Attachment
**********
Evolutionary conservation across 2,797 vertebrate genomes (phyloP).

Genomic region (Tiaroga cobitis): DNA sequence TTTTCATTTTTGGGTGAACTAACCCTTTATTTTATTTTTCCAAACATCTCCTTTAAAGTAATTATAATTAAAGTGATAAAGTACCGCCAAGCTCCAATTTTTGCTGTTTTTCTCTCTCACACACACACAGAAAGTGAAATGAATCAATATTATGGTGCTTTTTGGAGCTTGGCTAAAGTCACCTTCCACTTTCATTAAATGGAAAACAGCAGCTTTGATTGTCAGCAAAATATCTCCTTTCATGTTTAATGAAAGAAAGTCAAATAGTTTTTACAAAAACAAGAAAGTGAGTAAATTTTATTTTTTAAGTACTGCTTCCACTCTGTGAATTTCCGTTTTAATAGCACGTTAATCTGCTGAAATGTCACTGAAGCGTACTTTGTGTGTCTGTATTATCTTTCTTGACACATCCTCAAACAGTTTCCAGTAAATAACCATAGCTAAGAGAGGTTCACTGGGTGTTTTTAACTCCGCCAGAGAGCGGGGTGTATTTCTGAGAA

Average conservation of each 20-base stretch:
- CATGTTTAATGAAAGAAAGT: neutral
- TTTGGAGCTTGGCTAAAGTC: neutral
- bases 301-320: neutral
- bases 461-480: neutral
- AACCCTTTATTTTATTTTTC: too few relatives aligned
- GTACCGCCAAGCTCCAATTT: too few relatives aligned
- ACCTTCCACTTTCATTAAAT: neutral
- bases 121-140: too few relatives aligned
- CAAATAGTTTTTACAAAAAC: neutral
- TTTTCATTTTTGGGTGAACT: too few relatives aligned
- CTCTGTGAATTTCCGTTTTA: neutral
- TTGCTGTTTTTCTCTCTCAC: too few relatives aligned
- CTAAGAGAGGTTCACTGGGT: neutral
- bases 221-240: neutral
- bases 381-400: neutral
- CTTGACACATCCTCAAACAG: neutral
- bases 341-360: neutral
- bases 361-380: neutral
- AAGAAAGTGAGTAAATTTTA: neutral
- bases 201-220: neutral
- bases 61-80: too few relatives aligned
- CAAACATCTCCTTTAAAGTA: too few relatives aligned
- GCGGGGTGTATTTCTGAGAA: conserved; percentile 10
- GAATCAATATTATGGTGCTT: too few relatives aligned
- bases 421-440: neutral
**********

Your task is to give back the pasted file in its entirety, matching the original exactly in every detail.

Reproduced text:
Evolutionary conservation across 2,797 vertebrate genomes (phyloP).

Genomic region (Tiaroga cobitis): DNA sequence TTTTCATTTTTGGGTGAACTAACCCTTTATTTTATTTTTCCAAACATCTCCTTTAAAGTAATTATAATTAAAGTGATAAAGTACCGCCAAGCTCCAATTTTTGCTGTTTTTCTCTCTCACACACACACAGAAAGTGAAATGAATCAATATTATGGTGCTTTTTGGAGCTTGGCTAAAGTCACCTTCCACTTTCATTAAATGGAAAACAGCAGCTTTGATTGTCAGCAAAATATCTCCTTTCATGTTTAATGAAAGAAAGTCAAATAGTTTTTACAAAAACAAGAAAGTGAGTAAATTTTATTTTTTAAGTACTGCTTCCACTCTGTGAATTTCCGTTTTAATAGCACGTTAATCTGCTGAAATGTCACTGAAGCGTACTTTGTGTGTCTGTATTATCTTTCTTGACACATCCTCAAACAGTTTCCAGTAAATAACCATAGCTAAGAGAGGTTCACTGGGTGTTTTTAACTCCGCCAGAGAGCGGGGTGTATTTCTGAGAA

Average conservation of each 20-base stretch:
- CATGTTTAATGAAAGAAAGT: neutral
- TTTGGAGCTTGGCTAAAGTC: neutral
- bases 301-320: neutral
- bases 461-480: neutral
- AACCCTTTATTTTATTTTTC: too few relatives aligned
- GTACCGCCAAGCTCCAATTT: too few relatives aligned
- ACCTTCCACTTTCATTAAAT: neutral
- bases 121-140: too few relatives aligned
- CAAATAGTTTTTACAAAAAC: neutral
- TTTTCATTTTTGGGTGAACT: too few relatives aligned
- CTCTGTGAATTTCCGTTTTA: neutral
- TTGCTGTTTTTCTCTCTCAC: too few relatives aligned
- CTAAGAGAGGTTCACTGGGT: neutral
- bases 221-240: neutral
- bases 381-400: neutral
- CTTGACACATCCTCAAACAG: neutral
- bases 341-360: neutral
- bases 361-380: neutral
- AAGAAAGTGAGTAAATTTTA: neutral
- bases 201-220: neutral
- bases 61-80: too few relatives aligned
- CAAACATCTCCTTTAAAGTA: too few relatives aligned
- GCGGGGTGTATTTCTGAGAA: conserved; percentile 10
- GAATCAATATTATGGTGCTT: too few relatives aligned
- bases 421-440: neutral